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With: Michel Piccoli, Brigitte Bardot, Jack Palance, Fritz Lang, Giorgia Moll
Written by: Jean-Luc Godard, based on a novel by Alberto Moravia
Directed by: Jean-Luc Godard
MPAA Rating: Not Rated
Language: French with English subtitles
Running Time: 104
Date: 10/29/1963

Contempt (1963)

4 Stars (out of 4)

Godard's Odyssey

By Jeffrey M. Anderson

Jean-Luc Godard's 1963 masterpiece Contempt (a.k.a. Le m├ępris) was restored and re-released theatrically several years ago but has never been properly released on video until now. It's a beautiful, full-color Cinemascope film, an expensive international production, but still one of Godard's most personal and most perverse films.

A screenwriter Paul Javal (Michel Piccoli) upsets his marriage to the beautiful blonde Camille (Brigitte Bardot) by taking on a job for an egomaniacal American film producer Jeremy Prokosch (Jack Palance). His task: adapt Homer's "The Odyssey" for director Fritz Lang (playing himself). In several instances, he passively lets Prokosch hit on his wife, and she begins to resent him for it, though they continue to play mind games and guessing games with one another over the real cause of the rift. Meanwhile, Lang has his head deeply into "The Odyssey" and discusses with Paul several possibilities as to why Ulysses might have stayed away from his wife Penelope for so many years.

Godard had an innate knack for the wide frame, using it stunningly to physically illustrate the characters' rocky emotional states. In one tour-de-force, he follows the couple at home, using long takes as they undress, use the toilet, bathe, smoke, and fight. In another, the camera tracks back and forth past a lamp, which is switched on and off in the middle of the discussion, as a way of suggesting ideas understood and then lost. Some of the exterior shots -- filmed in Rome and Capri -- are truly dazzling, but also use sunny spaces to further isolate the characters.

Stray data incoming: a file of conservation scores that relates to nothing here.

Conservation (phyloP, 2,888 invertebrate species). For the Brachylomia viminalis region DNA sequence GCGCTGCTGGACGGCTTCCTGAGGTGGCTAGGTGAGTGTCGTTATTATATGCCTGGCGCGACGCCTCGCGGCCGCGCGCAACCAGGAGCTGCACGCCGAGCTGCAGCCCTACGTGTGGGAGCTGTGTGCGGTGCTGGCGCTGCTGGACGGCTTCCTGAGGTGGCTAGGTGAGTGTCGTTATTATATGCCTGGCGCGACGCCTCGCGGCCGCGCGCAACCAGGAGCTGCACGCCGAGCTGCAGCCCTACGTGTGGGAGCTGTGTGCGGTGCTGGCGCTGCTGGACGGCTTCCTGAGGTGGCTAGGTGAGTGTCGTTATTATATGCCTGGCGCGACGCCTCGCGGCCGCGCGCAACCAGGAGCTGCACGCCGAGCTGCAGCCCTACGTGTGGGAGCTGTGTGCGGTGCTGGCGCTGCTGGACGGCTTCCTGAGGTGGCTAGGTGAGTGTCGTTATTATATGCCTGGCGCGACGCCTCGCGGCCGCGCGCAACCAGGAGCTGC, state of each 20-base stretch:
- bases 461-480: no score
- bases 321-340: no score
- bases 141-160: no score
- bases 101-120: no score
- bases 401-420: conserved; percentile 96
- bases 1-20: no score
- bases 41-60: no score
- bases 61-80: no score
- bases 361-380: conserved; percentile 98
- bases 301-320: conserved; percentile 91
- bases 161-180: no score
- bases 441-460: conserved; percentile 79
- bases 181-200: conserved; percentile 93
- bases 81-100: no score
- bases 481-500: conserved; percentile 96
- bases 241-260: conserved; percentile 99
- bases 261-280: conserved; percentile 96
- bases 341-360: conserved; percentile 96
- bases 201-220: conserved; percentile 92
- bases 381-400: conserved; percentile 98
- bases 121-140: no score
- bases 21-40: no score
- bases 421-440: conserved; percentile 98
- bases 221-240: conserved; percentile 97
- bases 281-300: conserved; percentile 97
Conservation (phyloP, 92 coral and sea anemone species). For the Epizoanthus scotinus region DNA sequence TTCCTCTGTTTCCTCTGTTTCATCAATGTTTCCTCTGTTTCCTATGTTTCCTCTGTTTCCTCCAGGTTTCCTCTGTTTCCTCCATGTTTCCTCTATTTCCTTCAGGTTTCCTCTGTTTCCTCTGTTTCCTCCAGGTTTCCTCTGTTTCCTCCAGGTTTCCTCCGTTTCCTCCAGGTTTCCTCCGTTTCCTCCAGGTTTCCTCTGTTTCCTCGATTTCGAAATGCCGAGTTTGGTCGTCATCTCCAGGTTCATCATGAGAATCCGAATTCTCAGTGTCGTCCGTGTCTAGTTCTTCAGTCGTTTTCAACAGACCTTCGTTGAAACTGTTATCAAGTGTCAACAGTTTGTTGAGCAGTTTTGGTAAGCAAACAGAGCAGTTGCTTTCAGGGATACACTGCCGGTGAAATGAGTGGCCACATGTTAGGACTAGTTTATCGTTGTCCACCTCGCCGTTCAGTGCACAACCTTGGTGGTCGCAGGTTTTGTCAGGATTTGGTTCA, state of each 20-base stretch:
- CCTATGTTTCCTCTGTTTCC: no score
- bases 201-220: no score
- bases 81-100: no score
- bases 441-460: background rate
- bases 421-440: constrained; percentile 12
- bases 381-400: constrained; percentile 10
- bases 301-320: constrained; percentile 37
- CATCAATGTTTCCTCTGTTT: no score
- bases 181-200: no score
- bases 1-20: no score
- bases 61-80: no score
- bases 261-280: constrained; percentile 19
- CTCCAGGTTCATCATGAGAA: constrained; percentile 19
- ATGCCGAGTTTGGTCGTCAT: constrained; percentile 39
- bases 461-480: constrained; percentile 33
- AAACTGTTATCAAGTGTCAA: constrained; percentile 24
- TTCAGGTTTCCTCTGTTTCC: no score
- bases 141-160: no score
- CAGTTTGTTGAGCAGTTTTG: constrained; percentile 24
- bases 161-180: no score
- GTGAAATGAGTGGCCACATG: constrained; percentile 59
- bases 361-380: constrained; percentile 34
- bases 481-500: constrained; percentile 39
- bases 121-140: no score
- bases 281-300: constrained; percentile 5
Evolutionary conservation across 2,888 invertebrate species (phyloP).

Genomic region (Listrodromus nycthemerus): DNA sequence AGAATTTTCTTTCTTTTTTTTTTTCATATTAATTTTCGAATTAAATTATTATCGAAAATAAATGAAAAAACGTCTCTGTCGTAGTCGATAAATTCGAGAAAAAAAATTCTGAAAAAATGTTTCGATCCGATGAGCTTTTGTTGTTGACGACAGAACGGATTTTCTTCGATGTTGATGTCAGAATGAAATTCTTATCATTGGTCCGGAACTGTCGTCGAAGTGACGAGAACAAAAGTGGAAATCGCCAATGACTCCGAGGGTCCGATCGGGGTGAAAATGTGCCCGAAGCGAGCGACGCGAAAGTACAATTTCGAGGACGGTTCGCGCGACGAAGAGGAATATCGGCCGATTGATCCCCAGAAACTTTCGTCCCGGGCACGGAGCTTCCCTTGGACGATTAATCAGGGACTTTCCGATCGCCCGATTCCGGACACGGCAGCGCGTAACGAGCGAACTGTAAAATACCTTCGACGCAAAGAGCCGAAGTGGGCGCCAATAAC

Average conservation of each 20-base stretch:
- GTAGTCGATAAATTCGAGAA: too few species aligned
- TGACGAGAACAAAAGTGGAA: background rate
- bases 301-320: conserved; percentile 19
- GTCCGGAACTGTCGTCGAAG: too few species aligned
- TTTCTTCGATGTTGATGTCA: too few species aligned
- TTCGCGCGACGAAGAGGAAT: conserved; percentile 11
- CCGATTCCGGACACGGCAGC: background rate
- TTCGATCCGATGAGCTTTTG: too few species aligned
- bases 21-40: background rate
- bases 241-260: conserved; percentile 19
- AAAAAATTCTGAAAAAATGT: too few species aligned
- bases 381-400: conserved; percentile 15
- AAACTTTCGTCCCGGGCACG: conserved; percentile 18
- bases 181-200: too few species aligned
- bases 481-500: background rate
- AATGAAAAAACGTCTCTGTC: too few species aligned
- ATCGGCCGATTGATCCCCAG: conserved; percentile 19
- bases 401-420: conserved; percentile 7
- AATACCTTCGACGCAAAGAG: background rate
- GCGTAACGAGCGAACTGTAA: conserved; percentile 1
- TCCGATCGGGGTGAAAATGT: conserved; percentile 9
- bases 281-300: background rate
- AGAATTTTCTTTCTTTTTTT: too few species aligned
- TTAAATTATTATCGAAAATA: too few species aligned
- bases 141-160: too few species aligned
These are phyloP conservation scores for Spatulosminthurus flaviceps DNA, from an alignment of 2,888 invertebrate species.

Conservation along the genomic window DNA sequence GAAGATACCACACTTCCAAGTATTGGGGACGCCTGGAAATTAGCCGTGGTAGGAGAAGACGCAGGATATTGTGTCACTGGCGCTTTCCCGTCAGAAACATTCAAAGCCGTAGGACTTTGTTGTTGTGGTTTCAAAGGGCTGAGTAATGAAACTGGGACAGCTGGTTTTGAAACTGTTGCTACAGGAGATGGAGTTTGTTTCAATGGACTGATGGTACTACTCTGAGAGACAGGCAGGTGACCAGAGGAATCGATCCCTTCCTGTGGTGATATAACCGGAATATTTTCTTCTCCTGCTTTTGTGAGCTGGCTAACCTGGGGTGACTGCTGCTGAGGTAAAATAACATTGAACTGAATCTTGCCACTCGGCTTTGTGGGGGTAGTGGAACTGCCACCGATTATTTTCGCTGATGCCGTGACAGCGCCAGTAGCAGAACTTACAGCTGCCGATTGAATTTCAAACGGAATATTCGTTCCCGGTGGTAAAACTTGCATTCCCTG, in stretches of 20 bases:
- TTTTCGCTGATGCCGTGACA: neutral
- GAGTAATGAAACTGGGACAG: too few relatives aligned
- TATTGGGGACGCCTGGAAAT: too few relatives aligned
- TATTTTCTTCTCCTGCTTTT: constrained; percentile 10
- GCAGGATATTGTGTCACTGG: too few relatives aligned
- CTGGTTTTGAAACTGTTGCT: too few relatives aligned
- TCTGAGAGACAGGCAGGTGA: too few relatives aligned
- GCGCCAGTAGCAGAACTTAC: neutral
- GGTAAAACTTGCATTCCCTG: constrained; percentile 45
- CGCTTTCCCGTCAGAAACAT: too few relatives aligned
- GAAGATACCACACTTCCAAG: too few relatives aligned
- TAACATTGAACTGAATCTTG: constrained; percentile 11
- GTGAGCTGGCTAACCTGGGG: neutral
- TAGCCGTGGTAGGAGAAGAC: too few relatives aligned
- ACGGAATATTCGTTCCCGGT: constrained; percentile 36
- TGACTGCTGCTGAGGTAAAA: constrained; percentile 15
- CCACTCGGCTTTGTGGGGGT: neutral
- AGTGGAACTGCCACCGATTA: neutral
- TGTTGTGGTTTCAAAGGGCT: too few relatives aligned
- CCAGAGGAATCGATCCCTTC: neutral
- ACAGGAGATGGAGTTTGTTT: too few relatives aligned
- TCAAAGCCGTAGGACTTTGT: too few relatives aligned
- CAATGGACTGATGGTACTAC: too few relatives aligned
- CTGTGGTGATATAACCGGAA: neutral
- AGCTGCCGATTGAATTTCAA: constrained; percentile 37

It's also a film for trivia nuts. It's the film in which Lang says "Cinemascope is not for men, but for snakes and funerals," the meaning of which has long occupied film buffs. Godard was also asked to include more footage of Bardot nude, so he complied with a stunning opening sequence, shot through several different colored filters, which sets up the martial battle. Additionally, Godard pays tribute to several of his favorite films here, including several by Lang, Howard Hawks' Hatari!, Roberto Rossellini's Voyage in Italy, Vincente Minnelli's Some Came Running and many more.

Overall, though, it's both a remarkable work of film criticism, sly and self-effacing, as well as an emotionally wrenching portrait of love and marriage.

DVD Details: Criterion has once again outdone themselves with this two-disc set, certainly one of the greatest DVDs yet released. They have done a miraculous job of presenting this film for the digital format (approved by the film's cinematographer Raoul Coutard), but they've also outdone themselves with extras. Among the most exciting: an indispensable feature-length sit-down interview between Godard and Lang called "The Dinosaur and the Baby." Film scholar Robert Stam provides a feature commentary track for the film, and New Wave director Jacques Rozier's two on-set short films are also included.

Blu-Ray Details: Lionsgate obtained the Blu-Ray rights for Contempt and -- on their 2010 release -- managed to incorporate many, but not all of the extras from the Criterion DVD. No matter: the picture looks extraordinary (especially the full-color exterior shots) and it does include my favorite extra from the DVD, "The Dinosaur and the Baby."

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